There have been previous attempts to interview I-O consultants and understand what they believe are the personal characteristics that best describe a successful I-O consultant. For example, Zelin et al. (2015), as part of the SIOP Careers study, examined competencies required for success at various consulting levels. Examples of such competencies include integrity, trustworthiness, interpersonal skills, initiative, attention to detail, conscientiousness, and adaptability. Adaptability was rated as particularly important among management and executive positions.

 In addition, Vandaveer (2008) interviewed six highly accomplished I-O consultants in different settings and positions (e.g., CEO, partner, senior vice-president, etc.) in an attempt to answer this question. Characteristics named by the consultants included commitment, thirst for learning and growing, open mindedness, mental sharpness, need for achievement, as well as being interested in your work. They also suggest, like Zelin et al. (2015), that successful practitioners need competence in different levels of the organization, including the individual level (e.g., executive consulting), the group level (e.g., assessment and development of teams), as well as the organizational level, such as change management. Altogether, this suggests that I-O consultants require a wide array of knowledge, skills, and high trait levels of personality characteristics. However, this is limited to practitioners and did not ask about the many SIOP members who are in academia (around 40%; SIOP, 2011). As suggested by previous research (Brooks et al., 2003), one cannot infer the personality of academics from that of practitioners.

In an effort to understand personality (as well as other) characteristics that I-O psychologists require to succeed at their jobs, the Occupational Information Network (O*NET) can be a useful tool. This interactive database allows anyone to research the characteristics of thousands of jobs, such as an I-O psychologist. This provides a wide range of information on the types of knowledge, skills, abilities, and other characteristics required to succeed at a given job. Although not providing explicit personality information, O*NET does suggest certain “work styles” that an I-O psychologist should have. Several of these appear to map onto all of the FFM traits: Openness to Experience (adaptability, innovation), Conscientiousness (dependability, achievement, persistence, attention to detail), Extraversion (social orientation, leadership), agreeableness (cooperation, concern for others), and neuroticism (self-control, stress Tolerance). This suggests that I-O psychologists need high levels of a variety of personality traits in order to succeed at their job. However, these ratings are based on ratings provided by job incumbents’ perceptions of work styles needed to succeed at the job and are thus not actual personality trait ratings. Because of the dearth of research in this area, we have no specific expectations about which traits would be higher for I-O psychologists. The following studies attempt to answer this question.

Study 1

Method

Data from 350 professionals from a variety of organizations were collected. Two hundred and fifty (71%) provided usable personality data for the purposes of this study. Out of the 250 participants, 92 (37%) were SIOP members and 158 (63%) were professionals from other fields (from here on referred to as the “baseline sample”) used as a comparison. The baseline sample contained data from individuals who expressed interest in learning more about ADEPT-15 over the past year. These individuals represented a wide variety of domains and industries but were not I-O professionals. Some industries included were manufacturing, hospitality, financial services, healthcare, retail, and telecommunication. Participants completed ADEPT-15 through Aon-Hewitt’s Global Assessment and Talent Engine (G.A.T.E.®) system and agreed to allow this data to be used in aggregate.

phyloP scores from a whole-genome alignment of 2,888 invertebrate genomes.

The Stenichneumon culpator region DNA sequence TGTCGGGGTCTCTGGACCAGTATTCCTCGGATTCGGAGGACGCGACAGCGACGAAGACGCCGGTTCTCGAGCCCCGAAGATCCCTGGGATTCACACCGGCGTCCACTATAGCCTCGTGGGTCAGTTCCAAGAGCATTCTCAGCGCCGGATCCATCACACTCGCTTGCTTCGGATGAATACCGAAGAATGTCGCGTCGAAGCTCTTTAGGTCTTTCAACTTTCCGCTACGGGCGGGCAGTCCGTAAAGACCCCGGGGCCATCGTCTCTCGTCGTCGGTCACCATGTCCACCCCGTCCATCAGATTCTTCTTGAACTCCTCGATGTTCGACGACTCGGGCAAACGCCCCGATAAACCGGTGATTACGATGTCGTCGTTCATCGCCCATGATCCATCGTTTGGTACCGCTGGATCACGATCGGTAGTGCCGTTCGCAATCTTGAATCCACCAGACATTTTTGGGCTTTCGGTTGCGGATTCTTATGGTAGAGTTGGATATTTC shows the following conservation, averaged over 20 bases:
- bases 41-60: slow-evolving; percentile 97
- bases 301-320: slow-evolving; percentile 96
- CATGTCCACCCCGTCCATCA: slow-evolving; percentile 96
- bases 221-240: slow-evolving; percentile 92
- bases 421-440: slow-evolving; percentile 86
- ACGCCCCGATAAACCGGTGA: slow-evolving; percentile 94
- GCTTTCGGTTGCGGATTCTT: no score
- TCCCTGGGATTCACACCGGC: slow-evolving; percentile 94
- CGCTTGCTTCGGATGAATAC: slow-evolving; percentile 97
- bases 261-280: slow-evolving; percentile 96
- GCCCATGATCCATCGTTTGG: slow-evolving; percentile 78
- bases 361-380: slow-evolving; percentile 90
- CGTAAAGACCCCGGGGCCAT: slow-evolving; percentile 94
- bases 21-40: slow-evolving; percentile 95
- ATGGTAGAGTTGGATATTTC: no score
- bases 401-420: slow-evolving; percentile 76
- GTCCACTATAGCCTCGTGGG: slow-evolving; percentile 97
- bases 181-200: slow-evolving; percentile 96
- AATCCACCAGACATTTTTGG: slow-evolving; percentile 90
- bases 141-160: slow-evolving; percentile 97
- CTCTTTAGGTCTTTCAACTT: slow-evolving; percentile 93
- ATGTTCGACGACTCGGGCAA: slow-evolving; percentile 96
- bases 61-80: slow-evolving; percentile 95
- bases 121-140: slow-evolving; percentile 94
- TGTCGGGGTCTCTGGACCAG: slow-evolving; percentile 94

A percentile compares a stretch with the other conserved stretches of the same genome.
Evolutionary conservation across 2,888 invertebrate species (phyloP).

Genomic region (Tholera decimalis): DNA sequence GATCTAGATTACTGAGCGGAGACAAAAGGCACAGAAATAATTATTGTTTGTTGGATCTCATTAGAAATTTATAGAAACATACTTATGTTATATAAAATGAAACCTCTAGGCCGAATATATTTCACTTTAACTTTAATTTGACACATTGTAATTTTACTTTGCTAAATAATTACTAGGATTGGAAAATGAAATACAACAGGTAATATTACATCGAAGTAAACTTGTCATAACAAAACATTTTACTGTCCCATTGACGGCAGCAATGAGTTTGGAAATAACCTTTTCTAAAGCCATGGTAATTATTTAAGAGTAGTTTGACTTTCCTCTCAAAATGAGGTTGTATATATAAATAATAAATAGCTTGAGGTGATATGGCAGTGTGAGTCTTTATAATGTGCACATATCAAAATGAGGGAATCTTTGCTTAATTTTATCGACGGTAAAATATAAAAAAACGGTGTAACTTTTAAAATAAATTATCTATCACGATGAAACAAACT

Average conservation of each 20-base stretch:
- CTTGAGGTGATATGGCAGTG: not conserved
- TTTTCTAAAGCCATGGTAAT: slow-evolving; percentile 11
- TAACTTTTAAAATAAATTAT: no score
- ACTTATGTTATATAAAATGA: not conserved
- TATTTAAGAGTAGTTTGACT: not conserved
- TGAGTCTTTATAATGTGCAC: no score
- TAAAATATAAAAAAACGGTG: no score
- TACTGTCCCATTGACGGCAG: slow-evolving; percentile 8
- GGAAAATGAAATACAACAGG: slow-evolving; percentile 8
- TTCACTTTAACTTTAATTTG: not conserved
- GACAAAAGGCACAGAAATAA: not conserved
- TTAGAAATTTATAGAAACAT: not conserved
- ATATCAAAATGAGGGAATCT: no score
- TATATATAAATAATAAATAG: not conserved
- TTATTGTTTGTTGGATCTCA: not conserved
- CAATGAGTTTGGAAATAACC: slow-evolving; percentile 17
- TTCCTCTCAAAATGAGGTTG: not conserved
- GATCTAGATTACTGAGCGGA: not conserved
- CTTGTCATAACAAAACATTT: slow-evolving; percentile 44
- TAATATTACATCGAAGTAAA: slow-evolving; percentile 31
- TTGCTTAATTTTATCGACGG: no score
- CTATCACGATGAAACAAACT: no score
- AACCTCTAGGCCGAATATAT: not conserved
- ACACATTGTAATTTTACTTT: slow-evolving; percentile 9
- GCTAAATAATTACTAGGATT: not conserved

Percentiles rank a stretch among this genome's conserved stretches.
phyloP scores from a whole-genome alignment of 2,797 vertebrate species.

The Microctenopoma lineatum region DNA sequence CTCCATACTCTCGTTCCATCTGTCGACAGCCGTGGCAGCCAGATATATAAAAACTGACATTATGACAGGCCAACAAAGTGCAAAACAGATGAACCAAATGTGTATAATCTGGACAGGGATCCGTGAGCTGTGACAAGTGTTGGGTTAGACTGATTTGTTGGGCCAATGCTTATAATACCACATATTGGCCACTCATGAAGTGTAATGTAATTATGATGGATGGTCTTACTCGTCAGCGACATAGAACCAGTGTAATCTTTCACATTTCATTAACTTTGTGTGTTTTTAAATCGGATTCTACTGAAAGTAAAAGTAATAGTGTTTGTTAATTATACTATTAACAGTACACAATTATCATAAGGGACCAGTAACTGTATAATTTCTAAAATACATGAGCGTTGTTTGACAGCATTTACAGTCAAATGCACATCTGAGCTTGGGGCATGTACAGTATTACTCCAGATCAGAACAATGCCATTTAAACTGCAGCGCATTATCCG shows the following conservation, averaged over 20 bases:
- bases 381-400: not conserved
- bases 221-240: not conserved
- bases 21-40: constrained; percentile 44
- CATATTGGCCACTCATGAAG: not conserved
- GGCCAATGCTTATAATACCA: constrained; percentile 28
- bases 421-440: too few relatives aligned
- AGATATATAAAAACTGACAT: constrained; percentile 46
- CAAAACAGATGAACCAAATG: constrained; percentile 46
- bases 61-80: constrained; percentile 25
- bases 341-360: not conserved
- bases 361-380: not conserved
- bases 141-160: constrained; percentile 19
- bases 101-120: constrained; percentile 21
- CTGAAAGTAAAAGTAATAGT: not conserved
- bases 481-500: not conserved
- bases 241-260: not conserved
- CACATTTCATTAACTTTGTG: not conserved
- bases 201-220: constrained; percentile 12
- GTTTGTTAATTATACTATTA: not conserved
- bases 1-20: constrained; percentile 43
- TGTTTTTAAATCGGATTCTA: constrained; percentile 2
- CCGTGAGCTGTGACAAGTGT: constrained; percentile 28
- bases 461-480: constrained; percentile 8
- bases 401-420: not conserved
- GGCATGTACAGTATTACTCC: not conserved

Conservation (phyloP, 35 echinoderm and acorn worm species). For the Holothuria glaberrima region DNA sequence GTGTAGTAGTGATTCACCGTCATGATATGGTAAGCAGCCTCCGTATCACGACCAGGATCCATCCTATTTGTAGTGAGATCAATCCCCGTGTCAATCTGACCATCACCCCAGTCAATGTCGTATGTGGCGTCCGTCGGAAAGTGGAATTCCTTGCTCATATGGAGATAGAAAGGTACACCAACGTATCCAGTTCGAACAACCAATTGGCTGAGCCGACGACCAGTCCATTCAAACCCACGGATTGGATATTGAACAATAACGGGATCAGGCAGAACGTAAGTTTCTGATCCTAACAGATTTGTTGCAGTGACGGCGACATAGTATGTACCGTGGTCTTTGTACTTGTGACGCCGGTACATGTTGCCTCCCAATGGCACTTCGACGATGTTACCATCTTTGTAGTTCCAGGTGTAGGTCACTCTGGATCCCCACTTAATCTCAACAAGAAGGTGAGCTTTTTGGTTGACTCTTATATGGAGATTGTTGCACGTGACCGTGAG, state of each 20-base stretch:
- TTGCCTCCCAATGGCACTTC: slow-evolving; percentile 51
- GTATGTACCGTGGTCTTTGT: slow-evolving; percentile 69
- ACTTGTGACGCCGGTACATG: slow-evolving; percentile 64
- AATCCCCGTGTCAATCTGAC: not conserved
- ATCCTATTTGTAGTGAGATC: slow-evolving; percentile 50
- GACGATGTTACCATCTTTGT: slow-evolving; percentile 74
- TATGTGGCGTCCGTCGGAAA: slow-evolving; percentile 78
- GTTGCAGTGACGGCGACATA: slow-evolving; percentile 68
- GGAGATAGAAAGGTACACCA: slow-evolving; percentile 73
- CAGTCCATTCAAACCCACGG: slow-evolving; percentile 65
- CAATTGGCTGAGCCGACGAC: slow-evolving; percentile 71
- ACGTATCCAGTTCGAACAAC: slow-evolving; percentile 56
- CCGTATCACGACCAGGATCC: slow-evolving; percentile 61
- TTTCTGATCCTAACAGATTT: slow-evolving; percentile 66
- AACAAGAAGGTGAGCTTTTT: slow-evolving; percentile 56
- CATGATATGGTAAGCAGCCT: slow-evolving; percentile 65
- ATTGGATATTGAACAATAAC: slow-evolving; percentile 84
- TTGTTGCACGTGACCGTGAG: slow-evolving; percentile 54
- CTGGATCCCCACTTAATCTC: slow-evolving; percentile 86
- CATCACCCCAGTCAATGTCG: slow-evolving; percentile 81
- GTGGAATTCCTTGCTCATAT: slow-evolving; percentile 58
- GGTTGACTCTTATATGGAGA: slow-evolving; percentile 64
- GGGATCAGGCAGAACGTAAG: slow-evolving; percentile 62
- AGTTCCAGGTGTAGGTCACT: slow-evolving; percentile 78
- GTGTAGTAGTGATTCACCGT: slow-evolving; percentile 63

Five personality traits from ADEPT-15 were used in this study: cooperativeness, liveliness, mastery, positivity, and structure (see Boyce, Conway, & Caputo, 2014, for details on the psychometric properties of the assessment). This subset of traits was chosen based on two factors. First, these were thought to be of the most interest to, and could provide the most information about, I-O psychologists. Second, we needed a short survey that could easily be completed between SIOP conference sessions (in order to maximize the potential SIOP member sample size). SIOP participants completed 30 questions in approximately 10 minutes. Baseline participants answered 100 questions, which were completed in around 25 minutes. To examine differences in personality by occupation, we used two-sample t-tests and compared the SIOP sample to the baseline sample.

Results

Table 2 shows the results of this analysis. Members of the SIOP sample tended to have higher mastery levels on average (M = 6.82) than the baseline sample (M = 5.91; t = 3.68, p < .05). The two samples did not differ significantly in mean levels of cooperativeness, liveliness, positivity, and structure.

Table 2

Study 1 Discussion

The results of Study 1, a preliminary investigation based on available data, point to mastery as an area that differentiates SIOP members from other professionals. Previous studies have examined mastery as a predictor of job performance. Specifically, Janssen and Van Yperen (2004) found that leader-member exchange (LMX) mediated the positive relationship between mastery orientation and in-role job performance, innovative job performance, and job satisfaction. This suggests that mastery-oriented employees, who often are highly motivated to work hard and develop their skills and knowledge, tend to have more positive relationships with their supervisors (e.g., receiving more support and freedom to initiate and carry out tasks), leading to greater job performance. Mastery-oriented individuals tend to have higher self-efficacy and greater metacognition, or knowledge of and control over one’s own cognitions (Ford, Smith, Weissbein, Gully, & Salas, 1998). In addition, as mentioned earlier, continual growth and learning was stated by I-O consultants as a major driver of consultant performance (Vandaveer, 2008).